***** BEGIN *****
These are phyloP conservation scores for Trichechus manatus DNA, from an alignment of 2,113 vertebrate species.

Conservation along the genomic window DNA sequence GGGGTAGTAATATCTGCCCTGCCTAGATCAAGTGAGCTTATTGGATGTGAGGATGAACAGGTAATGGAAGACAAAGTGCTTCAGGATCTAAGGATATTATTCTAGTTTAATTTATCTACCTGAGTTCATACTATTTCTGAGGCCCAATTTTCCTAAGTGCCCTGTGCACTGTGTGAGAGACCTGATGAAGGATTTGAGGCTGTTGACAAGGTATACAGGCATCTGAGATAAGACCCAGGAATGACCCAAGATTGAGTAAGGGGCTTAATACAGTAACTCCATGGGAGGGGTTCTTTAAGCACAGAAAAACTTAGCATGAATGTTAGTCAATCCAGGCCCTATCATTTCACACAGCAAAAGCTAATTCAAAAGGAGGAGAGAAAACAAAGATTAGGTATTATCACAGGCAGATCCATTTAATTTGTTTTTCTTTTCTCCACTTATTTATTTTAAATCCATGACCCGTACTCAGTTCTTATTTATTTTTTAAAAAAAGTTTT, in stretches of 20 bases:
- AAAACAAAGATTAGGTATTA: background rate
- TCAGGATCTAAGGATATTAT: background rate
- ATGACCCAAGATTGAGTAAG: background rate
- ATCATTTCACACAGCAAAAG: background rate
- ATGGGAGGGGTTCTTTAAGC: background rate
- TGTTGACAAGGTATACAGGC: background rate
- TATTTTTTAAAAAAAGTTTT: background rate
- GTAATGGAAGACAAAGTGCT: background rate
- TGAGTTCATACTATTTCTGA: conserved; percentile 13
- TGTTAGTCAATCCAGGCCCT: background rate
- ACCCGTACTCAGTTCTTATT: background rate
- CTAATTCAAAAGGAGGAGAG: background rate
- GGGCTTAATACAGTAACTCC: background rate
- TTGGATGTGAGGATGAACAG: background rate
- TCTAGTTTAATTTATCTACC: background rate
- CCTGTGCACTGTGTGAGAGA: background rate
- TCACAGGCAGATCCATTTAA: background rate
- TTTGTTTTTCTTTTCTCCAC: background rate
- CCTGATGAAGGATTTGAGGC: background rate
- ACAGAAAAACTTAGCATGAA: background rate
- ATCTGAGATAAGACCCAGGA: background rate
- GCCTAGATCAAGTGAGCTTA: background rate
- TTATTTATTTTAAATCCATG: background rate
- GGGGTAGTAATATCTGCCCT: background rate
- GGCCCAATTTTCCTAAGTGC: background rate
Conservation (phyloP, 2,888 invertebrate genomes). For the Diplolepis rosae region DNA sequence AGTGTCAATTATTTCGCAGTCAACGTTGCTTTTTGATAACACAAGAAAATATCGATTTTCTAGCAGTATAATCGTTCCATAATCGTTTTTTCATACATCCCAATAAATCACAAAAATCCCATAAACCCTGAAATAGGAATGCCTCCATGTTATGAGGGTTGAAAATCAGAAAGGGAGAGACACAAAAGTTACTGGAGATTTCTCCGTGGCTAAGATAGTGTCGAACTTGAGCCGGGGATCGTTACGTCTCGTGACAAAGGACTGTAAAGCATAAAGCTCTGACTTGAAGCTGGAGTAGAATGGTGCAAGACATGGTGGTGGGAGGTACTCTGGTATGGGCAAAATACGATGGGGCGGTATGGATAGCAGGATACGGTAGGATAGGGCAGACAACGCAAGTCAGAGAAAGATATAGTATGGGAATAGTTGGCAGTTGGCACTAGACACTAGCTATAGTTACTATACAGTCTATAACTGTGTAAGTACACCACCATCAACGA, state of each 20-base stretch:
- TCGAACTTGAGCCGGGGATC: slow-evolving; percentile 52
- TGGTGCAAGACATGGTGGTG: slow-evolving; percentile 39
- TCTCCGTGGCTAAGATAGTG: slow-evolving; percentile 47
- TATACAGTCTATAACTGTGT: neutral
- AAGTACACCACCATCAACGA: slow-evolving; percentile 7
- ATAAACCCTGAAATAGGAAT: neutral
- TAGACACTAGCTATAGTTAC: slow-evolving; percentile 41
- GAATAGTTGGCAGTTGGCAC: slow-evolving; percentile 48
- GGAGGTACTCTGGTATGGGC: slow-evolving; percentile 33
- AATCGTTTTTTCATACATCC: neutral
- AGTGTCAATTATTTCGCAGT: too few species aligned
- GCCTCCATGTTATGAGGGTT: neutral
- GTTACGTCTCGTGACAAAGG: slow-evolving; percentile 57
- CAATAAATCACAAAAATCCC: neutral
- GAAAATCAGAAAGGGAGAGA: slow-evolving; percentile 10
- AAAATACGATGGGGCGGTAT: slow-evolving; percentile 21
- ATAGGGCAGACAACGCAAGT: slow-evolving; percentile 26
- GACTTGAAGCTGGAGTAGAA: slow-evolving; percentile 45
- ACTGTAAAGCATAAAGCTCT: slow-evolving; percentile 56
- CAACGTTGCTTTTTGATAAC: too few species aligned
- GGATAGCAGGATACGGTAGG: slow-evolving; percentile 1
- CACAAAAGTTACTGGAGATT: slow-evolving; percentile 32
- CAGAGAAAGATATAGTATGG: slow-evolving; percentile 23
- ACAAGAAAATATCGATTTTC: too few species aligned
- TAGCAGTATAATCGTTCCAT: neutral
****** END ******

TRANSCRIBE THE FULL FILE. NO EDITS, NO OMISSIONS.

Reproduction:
These are phyloP conservation scores for Trichechus manatus DNA, from an alignment of 2,113 vertebrate species.

Conservation along the genomic window DNA sequence GGGGTAGTAATATCTGCCCTGCCTAGATCAAGTGAGCTTATTGGATGTGAGGATGAACAGGTAATGGAAGACAAAGTGCTTCAGGATCTAAGGATATTATTCTAGTTTAATTTATCTACCTGAGTTCATACTATTTCTGAGGCCCAATTTTCCTAAGTGCCCTGTGCACTGTGTGAGAGACCTGATGAAGGATTTGAGGCTGTTGACAAGGTATACAGGCATCTGAGATAAGACCCAGGAATGACCCAAGATTGAGTAAGGGGCTTAATACAGTAACTCCATGGGAGGGGTTCTTTAAGCACAGAAAAACTTAGCATGAATGTTAGTCAATCCAGGCCCTATCATTTCACACAGCAAAAGCTAATTCAAAAGGAGGAGAGAAAACAAAGATTAGGTATTATCACAGGCAGATCCATTTAATTTGTTTTTCTTTTCTCCACTTATTTATTTTAAATCCATGACCCGTACTCAGTTCTTATTTATTTTTTAAAAAAAGTTTT, in stretches of 20 bases:
- AAAACAAAGATTAGGTATTA: background rate
- TCAGGATCTAAGGATATTAT: background rate
- ATGACCCAAGATTGAGTAAG: background rate
- ATCATTTCACACAGCAAAAG: background rate
- ATGGGAGGGGTTCTTTAAGC: background rate
- TGTTGACAAGGTATACAGGC: background rate
- TATTTTTTAAAAAAAGTTTT: background rate
- GTAATGGAAGACAAAGTGCT: background rate
- TGAGTTCATACTATTTCTGA: conserved; percentile 13
- TGTTAGTCAATCCAGGCCCT: background rate
- ACCCGTACTCAGTTCTTATT: background rate
- CTAATTCAAAAGGAGGAGAG: background rate
- GGGCTTAATACAGTAACTCC: background rate
- TTGGATGTGAGGATGAACAG: background rate
- TCTAGTTTAATTTATCTACC: background rate
- CCTGTGCACTGTGTGAGAGA: background rate
- TCACAGGCAGATCCATTTAA: background rate
- TTTGTTTTTCTTTTCTCCAC: background rate
- CCTGATGAAGGATTTGAGGC: background rate
- ACAGAAAAACTTAGCATGAA: background rate
- ATCTGAGATAAGACCCAGGA: background rate
- GCCTAGATCAAGTGAGCTTA: background rate
- TTATTTATTTTAAATCCATG: background rate
- GGGGTAGTAATATCTGCCCT: background rate
- GGCCCAATTTTCCTAAGTGC: background rate
Conservation (phyloP, 2,888 invertebrate genomes). For the Diplolepis rosae region DNA sequence AGTGTCAATTATTTCGCAGTCAACGTTGCTTTTTGATAACACAAGAAAATATCGATTTTCTAGCAGTATAATCGTTCCATAATCGTTTTTTCATACATCCCAATAAATCACAAAAATCCCATAAACCCTGAAATAGGAATGCCTCCATGTTATGAGGGTTGAAAATCAGAAAGGGAGAGACACAAAAGTTACTGGAGATTTCTCCGTGGCTAAGATAGTGTCGAACTTGAGCCGGGGATCGTTACGTCTCGTGACAAAGGACTGTAAAGCATAAAGCTCTGACTTGAAGCTGGAGTAGAATGGTGCAAGACATGGTGGTGGGAGGTACTCTGGTATGGGCAAAATACGATGGGGCGGTATGGATAGCAGGATACGGTAGGATAGGGCAGACAACGCAAGTCAGAGAAAGATATAGTATGGGAATAGTTGGCAGTTGGCACTAGACACTAGCTATAGTTACTATACAGTCTATAACTGTGTAAGTACACCACCATCAACGA, state of each 20-base stretch:
- TCGAACTTGAGCCGGGGATC: slow-evolving; percentile 52
- TGGTGCAAGACATGGTGGTG: slow-evolving; percentile 39
- TCTCCGTGGCTAAGATAGTG: slow-evolving; percentile 47
- TATACAGTCTATAACTGTGT: neutral
- AAGTACACCACCATCAACGA: slow-evolving; percentile 7
- ATAAACCCTGAAATAGGAAT: neutral
- TAGACACTAGCTATAGTTAC: slow-evolving; percentile 41
- GAATAGTTGGCAGTTGGCAC: slow-evolving; percentile 48
- GGAGGTACTCTGGTATGGGC: slow-evolving; percentile 33
- AATCGTTTTTTCATACATCC: neutral
- AGTGTCAATTATTTCGCAGT: too few species aligned
- GCCTCCATGTTATGAGGGTT: neutral
- GTTACGTCTCGTGACAAAGG: slow-evolving; percentile 57
- CAATAAATCACAAAAATCCC: neutral
- GAAAATCAGAAAGGGAGAGA: slow-evolving; percentile 10
- AAAATACGATGGGGCGGTAT: slow-evolving; percentile 21
- ATAGGGCAGACAACGCAAGT: slow-evolving; percentile 26
- GACTTGAAGCTGGAGTAGAA: slow-evolving; percentile 45
- ACTGTAAAGCATAAAGCTCT: slow-evolving; percentile 56
- CAACGTTGCTTTTTGATAAC: too few species aligned
- GGATAGCAGGATACGGTAGG: slow-evolving; percentile 1
- CACAAAAGTTACTGGAGATT: slow-evolving; percentile 32
- CAGAGAAAGATATAGTATGG: slow-evolving; percentile 23
- ACAAGAAAATATCGATTTTC: too few species aligned
- TAGCAGTATAATCGTTCCAT: neutral